Seven elk have died in the Red Desert area in south-central Wyoming over the winter months and common tumbleweed lichen seems to be the culprit.

Tumbleweed shield lichen is abundant in the state of Wyoming and has also been implicated in the poisoning of domestic sheep and cattle in the past. This lichen, when digested by animals such as elk, causes long-term paralysis leading the animals to eventually succumb to starvation, dehydration or predation.

“It is unclear why elk eat the lichen,” Mark Zornes, the Wyoming Game and Fish wildlife supervisor told The Casper Star Tribune. “While it is a very unfortunate event, we really can’t prevent the elk from eating the lichen. These lichen toxicity incidents are sporadic and do not impact the overall elk population.”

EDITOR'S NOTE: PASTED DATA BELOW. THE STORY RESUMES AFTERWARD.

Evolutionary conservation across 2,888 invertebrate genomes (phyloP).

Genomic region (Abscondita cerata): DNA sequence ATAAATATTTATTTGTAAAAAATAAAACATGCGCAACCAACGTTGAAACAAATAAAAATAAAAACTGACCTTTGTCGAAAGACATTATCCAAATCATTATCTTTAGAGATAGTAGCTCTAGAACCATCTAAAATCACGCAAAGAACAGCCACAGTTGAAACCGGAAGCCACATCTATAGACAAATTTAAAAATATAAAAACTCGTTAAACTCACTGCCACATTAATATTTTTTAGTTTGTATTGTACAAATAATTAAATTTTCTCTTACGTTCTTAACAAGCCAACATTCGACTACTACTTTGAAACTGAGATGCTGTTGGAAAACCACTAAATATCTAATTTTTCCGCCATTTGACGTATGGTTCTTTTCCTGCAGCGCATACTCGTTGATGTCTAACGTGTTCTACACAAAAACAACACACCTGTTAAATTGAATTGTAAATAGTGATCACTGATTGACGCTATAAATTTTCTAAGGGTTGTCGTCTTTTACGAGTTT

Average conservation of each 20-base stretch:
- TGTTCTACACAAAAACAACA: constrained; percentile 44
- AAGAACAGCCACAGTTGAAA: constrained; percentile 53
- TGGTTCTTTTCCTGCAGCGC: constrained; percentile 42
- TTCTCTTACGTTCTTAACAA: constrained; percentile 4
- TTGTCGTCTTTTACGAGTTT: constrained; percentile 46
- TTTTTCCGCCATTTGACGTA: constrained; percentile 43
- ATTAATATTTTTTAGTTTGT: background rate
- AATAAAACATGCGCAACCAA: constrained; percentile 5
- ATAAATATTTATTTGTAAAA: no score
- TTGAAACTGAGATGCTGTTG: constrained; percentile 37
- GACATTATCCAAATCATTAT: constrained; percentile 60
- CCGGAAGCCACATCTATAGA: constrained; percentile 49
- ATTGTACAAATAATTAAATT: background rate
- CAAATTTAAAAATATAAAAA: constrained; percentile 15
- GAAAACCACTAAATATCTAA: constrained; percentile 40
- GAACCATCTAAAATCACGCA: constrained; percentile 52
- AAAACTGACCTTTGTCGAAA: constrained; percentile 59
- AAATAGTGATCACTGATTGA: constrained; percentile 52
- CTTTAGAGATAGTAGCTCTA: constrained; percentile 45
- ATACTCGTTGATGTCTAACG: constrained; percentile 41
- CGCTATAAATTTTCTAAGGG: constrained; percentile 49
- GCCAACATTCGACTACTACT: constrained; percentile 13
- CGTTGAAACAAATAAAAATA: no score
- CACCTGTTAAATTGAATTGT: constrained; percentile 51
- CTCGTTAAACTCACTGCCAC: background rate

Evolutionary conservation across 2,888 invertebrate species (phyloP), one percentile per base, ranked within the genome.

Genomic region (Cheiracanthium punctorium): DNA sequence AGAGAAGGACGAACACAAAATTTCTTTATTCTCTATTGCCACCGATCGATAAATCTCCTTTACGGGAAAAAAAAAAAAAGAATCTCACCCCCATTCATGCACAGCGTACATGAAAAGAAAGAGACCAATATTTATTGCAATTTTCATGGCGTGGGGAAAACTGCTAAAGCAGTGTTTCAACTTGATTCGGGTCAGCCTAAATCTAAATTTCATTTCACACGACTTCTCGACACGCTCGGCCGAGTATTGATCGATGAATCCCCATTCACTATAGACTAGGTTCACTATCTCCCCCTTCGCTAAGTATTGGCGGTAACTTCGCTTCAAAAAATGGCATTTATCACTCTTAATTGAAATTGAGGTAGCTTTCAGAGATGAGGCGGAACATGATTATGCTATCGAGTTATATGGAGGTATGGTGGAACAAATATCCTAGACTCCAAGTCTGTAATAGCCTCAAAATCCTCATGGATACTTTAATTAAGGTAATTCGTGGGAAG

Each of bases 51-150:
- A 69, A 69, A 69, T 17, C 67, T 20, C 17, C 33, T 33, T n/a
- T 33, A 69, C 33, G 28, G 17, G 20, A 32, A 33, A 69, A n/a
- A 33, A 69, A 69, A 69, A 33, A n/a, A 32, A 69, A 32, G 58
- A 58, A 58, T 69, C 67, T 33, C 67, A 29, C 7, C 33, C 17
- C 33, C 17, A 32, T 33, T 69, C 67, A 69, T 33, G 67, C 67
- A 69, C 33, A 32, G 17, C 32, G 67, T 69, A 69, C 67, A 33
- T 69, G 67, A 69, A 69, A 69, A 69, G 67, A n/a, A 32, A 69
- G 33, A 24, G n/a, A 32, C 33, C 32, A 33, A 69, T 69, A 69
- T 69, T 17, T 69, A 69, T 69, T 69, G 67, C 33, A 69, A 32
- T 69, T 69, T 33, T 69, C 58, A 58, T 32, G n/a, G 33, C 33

Game Wardens have reported an abundance of the lichen in the vicinity of the deceased elk and also reported red urine stains in the soil, which is often a tell-tale sign the lichen was ingested. Game warden Andy Roosa stated in a release that more than 500 elk have died between the years of 2004-2008 from lichen toxicosis in the Red Rim area.

“While the number of affected elk has not been anywhere near that high this year, Green River Region and Lander Region personnel have responded to a number of reports of paralyzed elk in the Red Desert this winter,” Roosa added.

H/T: The Casper Star Tribune